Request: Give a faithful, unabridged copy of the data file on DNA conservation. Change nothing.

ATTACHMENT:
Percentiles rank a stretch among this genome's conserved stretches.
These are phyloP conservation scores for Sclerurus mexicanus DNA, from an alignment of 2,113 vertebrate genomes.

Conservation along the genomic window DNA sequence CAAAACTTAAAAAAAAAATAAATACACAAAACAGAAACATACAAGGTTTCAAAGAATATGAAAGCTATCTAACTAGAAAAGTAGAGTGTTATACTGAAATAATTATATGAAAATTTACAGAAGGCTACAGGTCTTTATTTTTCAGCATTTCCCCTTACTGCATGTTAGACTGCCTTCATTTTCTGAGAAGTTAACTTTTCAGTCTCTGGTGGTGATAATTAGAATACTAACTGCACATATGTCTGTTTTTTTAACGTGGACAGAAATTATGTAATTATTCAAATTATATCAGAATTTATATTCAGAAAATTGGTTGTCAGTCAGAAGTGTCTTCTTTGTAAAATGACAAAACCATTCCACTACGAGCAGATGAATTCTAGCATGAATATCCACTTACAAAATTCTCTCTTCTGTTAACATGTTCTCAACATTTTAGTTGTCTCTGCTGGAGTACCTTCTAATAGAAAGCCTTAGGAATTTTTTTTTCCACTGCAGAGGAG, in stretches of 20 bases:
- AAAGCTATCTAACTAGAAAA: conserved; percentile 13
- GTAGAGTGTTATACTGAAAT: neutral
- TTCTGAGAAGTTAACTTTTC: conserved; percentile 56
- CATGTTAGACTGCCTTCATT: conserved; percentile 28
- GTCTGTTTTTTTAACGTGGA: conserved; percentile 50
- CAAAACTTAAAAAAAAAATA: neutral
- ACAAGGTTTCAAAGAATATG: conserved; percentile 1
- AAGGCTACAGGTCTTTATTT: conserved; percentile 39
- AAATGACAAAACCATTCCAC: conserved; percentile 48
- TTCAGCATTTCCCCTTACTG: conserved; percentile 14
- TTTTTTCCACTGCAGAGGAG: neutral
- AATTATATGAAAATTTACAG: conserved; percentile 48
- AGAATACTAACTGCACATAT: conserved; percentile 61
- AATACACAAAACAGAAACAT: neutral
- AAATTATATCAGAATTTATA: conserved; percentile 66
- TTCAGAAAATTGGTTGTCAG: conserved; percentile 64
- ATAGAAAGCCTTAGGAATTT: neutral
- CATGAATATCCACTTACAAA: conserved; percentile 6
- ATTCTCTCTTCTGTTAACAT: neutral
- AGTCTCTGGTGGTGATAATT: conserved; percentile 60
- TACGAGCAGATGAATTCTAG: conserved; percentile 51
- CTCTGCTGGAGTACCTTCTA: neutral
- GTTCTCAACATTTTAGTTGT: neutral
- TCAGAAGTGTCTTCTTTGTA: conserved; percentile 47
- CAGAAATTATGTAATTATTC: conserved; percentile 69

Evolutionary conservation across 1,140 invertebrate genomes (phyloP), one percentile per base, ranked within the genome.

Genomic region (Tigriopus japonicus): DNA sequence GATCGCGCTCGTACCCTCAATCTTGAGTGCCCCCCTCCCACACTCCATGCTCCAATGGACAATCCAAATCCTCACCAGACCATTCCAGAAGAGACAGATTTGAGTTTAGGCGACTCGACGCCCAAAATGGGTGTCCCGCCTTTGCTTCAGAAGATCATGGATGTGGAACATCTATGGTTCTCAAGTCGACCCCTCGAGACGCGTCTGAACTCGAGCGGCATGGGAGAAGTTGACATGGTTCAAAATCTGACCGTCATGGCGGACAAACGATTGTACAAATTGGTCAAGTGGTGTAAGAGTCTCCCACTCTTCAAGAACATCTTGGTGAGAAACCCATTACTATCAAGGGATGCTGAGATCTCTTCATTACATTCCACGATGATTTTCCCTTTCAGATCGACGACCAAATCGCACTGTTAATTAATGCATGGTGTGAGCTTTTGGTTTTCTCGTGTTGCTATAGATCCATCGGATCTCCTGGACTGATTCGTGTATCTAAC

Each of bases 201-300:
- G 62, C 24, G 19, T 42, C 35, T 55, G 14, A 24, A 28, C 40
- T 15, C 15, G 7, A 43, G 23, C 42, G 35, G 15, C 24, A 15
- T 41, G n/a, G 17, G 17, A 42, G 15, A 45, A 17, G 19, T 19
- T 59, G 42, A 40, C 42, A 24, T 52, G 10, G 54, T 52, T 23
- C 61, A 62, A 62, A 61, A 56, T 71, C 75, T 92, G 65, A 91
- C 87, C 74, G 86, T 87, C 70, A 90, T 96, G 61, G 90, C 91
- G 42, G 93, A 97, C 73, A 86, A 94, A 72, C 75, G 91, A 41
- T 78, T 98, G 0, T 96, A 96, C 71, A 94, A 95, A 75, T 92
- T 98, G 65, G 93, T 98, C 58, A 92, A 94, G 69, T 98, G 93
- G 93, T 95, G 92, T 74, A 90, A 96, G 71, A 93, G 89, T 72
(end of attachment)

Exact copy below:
Percentiles rank a stretch among this genome's conserved stretches.
These are phyloP conservation scores for Sclerurus mexicanus DNA, from an alignment of 2,113 vertebrate genomes.

Conservation along the genomic window DNA sequence CAAAACTTAAAAAAAAAATAAATACACAAAACAGAAACATACAAGGTTTCAAAGAATATGAAAGCTATCTAACTAGAAAAGTAGAGTGTTATACTGAAATAATTATATGAAAATTTACAGAAGGCTACAGGTCTTTATTTTTCAGCATTTCCCCTTACTGCATGTTAGACTGCCTTCATTTTCTGAGAAGTTAACTTTTCAGTCTCTGGTGGTGATAATTAGAATACTAACTGCACATATGTCTGTTTTTTTAACGTGGACAGAAATTATGTAATTATTCAAATTATATCAGAATTTATATTCAGAAAATTGGTTGTCAGTCAGAAGTGTCTTCTTTGTAAAATGACAAAACCATTCCACTACGAGCAGATGAATTCTAGCATGAATATCCACTTACAAAATTCTCTCTTCTGTTAACATGTTCTCAACATTTTAGTTGTCTCTGCTGGAGTACCTTCTAATAGAAAGCCTTAGGAATTTTTTTTTCCACTGCAGAGGAG, in stretches of 20 bases:
- AAAGCTATCTAACTAGAAAA: conserved; percentile 13
- GTAGAGTGTTATACTGAAAT: neutral
- TTCTGAGAAGTTAACTTTTC: conserved; percentile 56
- CATGTTAGACTGCCTTCATT: conserved; percentile 28
- GTCTGTTTTTTTAACGTGGA: conserved; percentile 50
- CAAAACTTAAAAAAAAAATA: neutral
- ACAAGGTTTCAAAGAATATG: conserved; percentile 1
- AAGGCTACAGGTCTTTATTT: conserved; percentile 39
- AAATGACAAAACCATTCCAC: conserved; percentile 48
- TTCAGCATTTCCCCTTACTG: conserved; percentile 14
- TTTTTTCCACTGCAGAGGAG: neutral
- AATTATATGAAAATTTACAG: conserved; percentile 48
- AGAATACTAACTGCACATAT: conserved; percentile 61
- AATACACAAAACAGAAACAT: neutral
- AAATTATATCAGAATTTATA: conserved; percentile 66
- TTCAGAAAATTGGTTGTCAG: conserved; percentile 64
- ATAGAAAGCCTTAGGAATTT: neutral
- CATGAATATCCACTTACAAA: conserved; percentile 6
- ATTCTCTCTTCTGTTAACAT: neutral
- AGTCTCTGGTGGTGATAATT: conserved; percentile 60
- TACGAGCAGATGAATTCTAG: conserved; percentile 51
- CTCTGCTGGAGTACCTTCTA: neutral
- GTTCTCAACATTTTAGTTGT: neutral
- TCAGAAGTGTCTTCTTTGTA: conserved; percentile 47
- CAGAAATTATGTAATTATTC: conserved; percentile 69

Evolutionary conservation across 1,140 invertebrate genomes (phyloP), one percentile per base, ranked within the genome.

Genomic region (Tigriopus japonicus): DNA sequence GATCGCGCTCGTACCCTCAATCTTGAGTGCCCCCCTCCCACACTCCATGCTCCAATGGACAATCCAAATCCTCACCAGACCATTCCAGAAGAGACAGATTTGAGTTTAGGCGACTCGACGCCCAAAATGGGTGTCCCGCCTTTGCTTCAGAAGATCATGGATGTGGAACATCTATGGTTCTCAAGTCGACCCCTCGAGACGCGTCTGAACTCGAGCGGCATGGGAGAAGTTGACATGGTTCAAAATCTGACCGTCATGGCGGACAAACGATTGTACAAATTGGTCAAGTGGTGTAAGAGTCTCCCACTCTTCAAGAACATCTTGGTGAGAAACCCATTACTATCAAGGGATGCTGAGATCTCTTCATTACATTCCACGATGATTTTCCCTTTCAGATCGACGACCAAATCGCACTGTTAATTAATGCATGGTGTGAGCTTTTGGTTTTCTCGTGTTGCTATAGATCCATCGGATCTCCTGGACTGATTCGTGTATCTAAC

Each of bases 201-300:
- G 62, C 24, G 19, T 42, C 35, T 55, G 14, A 24, A 28, C 40
- T 15, C 15, G 7, A 43, G 23, C 42, G 35, G 15, C 24, A 15
- T 41, G n/a, G 17, G 17, A 42, G 15, A 45, A 17, G 19, T 19
- T 59, G 42, A 40, C 42, A 24, T 52, G 10, G 54, T 52, T 23
- C 61, A 62, A 62, A 61, A 56, T 71, C 75, T 92, G 65, A 91
- C 87, C 74, G 86, T 87, C 70, A 90, T 96, G 61, G 90, C 91
- G 42, G 93, A 97, C 73, A 86, A 94, A 72, C 75, G 91, A 41
- T 78, T 98, G 0, T 96, A 96, C 71, A 94, A 95, A 75, T 92
- T 98, G 65, G 93, T 98, C 58, A 92, A 94, G 69, T 98, G 93
- G 93, T 95, G 92, T 74, A 90, A 96, G 71, A 93, G 89, T 72